Adventure, savings at extreme-value chains

September 25, 2009

Can grocery shopping be adventurous, exciting, and economical? Is such a concept too good to be true?

Can grocery shopping be adventurous, exciting, and economical? Is such a concept too good to be true?

Conventional supermarket shoppers might think their hunt for a good parking space and a sale item in stock is thrilling enough for their taste, and that their trade-downs from favorite brands are a big enough compromise to save money in this recession.

But lucky shoppers in selected markets have found alternative stores (nope, not dollar stores or massive supercenters) that give them the emotional kick and incentive to shop with enthusiasm—because they know they’ll save dough, and they’ll be bringing home different items on each trip to fill their pantries.

Welcome to the extreme-value retail segment—populated by the banners of Aldi, Grocery Outlet, Save-A-Lot and Winco—which, according to the RetailNetGroup consultancy, is expected to grow at twice the rate of the U.S. chain retail average over the 2009-2011 period. Senior analyst, Aaron Chio, writes that more than 70 million Americans are stressed for income (unemployed, underemployed or retired); this explains why extreme-value stores are currently in the economy’s sweet spot.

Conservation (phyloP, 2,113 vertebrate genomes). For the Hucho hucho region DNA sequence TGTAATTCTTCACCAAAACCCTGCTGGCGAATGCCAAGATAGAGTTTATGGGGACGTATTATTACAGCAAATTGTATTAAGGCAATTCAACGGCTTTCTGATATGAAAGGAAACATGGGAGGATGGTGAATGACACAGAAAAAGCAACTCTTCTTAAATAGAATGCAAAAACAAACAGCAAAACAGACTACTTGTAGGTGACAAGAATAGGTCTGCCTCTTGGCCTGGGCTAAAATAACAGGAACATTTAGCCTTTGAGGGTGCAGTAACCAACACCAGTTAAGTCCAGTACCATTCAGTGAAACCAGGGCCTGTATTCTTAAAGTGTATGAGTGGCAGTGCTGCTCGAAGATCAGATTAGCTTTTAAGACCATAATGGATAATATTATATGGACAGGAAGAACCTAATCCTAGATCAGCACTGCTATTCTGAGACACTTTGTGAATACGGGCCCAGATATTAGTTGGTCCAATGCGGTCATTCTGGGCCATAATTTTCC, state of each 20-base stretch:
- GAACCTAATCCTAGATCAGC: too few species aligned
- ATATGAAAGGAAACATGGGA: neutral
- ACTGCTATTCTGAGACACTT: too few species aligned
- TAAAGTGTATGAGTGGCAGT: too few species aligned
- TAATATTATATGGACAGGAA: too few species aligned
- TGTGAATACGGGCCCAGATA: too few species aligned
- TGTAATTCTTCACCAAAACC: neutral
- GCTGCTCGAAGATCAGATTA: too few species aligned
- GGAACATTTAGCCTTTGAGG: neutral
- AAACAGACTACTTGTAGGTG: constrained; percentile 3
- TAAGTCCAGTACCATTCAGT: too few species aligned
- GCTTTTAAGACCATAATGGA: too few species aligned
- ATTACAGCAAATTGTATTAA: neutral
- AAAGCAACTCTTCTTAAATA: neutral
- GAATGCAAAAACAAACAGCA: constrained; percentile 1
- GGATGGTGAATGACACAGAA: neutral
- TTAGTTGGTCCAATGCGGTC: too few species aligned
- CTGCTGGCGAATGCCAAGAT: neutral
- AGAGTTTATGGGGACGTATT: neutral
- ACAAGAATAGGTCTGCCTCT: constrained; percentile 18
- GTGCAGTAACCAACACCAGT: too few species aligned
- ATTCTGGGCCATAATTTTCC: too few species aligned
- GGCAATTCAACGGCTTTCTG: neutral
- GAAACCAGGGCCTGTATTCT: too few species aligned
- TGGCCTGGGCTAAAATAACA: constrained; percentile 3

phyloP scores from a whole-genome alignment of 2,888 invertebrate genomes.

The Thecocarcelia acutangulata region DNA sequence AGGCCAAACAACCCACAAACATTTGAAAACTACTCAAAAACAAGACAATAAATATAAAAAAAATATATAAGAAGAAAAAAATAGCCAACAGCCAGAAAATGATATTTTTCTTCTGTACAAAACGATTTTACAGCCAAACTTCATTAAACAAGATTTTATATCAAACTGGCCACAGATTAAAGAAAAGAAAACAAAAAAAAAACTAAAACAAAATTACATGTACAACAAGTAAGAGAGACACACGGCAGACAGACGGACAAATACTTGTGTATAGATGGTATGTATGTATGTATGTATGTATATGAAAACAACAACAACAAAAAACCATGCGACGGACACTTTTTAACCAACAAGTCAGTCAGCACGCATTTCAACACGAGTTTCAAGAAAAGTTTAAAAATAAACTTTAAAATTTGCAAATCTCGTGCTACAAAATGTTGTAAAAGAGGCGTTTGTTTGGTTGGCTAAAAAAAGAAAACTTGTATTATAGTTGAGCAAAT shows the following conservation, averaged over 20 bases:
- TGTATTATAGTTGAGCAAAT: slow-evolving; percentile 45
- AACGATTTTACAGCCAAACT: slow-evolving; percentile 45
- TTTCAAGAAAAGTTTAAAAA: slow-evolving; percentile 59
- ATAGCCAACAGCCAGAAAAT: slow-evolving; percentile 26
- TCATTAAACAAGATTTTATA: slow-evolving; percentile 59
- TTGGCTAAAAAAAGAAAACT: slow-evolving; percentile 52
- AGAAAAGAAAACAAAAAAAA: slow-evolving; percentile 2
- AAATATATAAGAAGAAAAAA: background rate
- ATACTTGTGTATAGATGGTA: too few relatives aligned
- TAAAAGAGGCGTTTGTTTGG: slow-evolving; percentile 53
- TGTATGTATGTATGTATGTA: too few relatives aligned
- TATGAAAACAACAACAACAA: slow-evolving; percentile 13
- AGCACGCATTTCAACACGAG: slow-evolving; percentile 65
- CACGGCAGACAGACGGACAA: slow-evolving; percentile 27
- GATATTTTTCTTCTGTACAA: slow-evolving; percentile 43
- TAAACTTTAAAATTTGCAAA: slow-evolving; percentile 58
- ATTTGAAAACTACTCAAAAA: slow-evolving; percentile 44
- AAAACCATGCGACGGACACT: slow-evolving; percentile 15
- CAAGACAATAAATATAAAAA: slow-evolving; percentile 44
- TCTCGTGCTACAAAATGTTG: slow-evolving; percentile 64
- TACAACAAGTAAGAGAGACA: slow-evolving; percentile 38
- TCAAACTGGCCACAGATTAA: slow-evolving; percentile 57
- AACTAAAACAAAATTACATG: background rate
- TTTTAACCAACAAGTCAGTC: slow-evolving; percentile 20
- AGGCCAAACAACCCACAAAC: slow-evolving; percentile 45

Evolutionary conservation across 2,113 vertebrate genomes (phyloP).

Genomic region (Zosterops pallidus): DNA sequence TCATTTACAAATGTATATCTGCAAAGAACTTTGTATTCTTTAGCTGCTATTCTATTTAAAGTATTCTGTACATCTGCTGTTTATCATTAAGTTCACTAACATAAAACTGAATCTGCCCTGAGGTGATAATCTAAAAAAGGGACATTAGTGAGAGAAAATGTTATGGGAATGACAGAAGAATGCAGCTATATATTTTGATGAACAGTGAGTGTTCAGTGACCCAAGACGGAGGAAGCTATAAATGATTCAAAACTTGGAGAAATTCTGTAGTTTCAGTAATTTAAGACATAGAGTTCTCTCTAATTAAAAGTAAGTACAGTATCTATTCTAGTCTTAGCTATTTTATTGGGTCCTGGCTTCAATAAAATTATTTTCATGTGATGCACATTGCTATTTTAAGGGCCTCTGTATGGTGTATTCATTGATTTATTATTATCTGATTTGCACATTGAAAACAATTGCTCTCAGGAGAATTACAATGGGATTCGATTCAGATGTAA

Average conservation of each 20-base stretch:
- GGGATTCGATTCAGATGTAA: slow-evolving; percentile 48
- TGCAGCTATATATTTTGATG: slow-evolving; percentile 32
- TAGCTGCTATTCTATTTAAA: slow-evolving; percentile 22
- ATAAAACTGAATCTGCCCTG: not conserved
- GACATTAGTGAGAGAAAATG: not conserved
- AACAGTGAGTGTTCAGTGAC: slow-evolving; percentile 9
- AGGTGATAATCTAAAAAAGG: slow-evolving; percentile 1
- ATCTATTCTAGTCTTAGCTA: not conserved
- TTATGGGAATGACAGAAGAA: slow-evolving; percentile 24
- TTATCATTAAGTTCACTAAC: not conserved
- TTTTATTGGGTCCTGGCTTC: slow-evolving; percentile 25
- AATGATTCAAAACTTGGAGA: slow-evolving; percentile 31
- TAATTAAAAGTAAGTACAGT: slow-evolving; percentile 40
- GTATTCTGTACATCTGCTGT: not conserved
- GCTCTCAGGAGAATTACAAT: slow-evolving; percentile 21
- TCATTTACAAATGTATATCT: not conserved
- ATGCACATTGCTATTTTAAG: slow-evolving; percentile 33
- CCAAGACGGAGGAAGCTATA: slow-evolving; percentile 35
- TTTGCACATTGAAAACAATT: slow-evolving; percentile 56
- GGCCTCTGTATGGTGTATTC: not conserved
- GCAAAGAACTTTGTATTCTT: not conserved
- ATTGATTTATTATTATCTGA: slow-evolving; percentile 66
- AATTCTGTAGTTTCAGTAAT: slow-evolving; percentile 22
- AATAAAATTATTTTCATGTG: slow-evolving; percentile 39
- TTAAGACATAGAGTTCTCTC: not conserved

As enthusiasts of these stores would tell you, sharp prices are only part of their appeal. Their ever-changing assortments (categories are consistent, most brands are not) bring serendipity to shopping, their efficient formats save time on each trip, their generally convenient locations and hours (most Winco stores are open 24 hours) help fit shopping into any lifestyle, their focus on food safety (Grocery Outlet has a 30-minute recall drill) build trust, and their day-in day-out values help moms bring home foods that satisfy everyone in a household.

In our view at, they’re growing fast because they give moms a feeling of success in a period when that vibe is hard to come by. Each chain within this segment has its own go-to-market strategy, but collectively they represent a concept that sustains in every economic period, but truly shines in tough times. These stores are far more refined than, say, the pioneering deep discounters once led by Drug Emporium—which were driven by opportunistic deals, limited food-and-beverage assortments and cost-plus 16% pricing—but also burdened shoppers with forced traffic patterns, dim lighting and pure drudgery.

What if food stores overall took a page from the ever-changing mix that’s natural within extreme-value stores today? We think they could bring more adventure and consumer engagement to their shelves with a new assortment model that culls the #5, 6, 7 brands within categories in order to bring in opportunistic buys (think imports, smaller innovative suppliers). Maybe these items come in quarterly and last just a few weeks, but their role would be to bring some much-added sizzle to the mundane chore of grocery shopping, build baskets and pique interest on a systematic basis.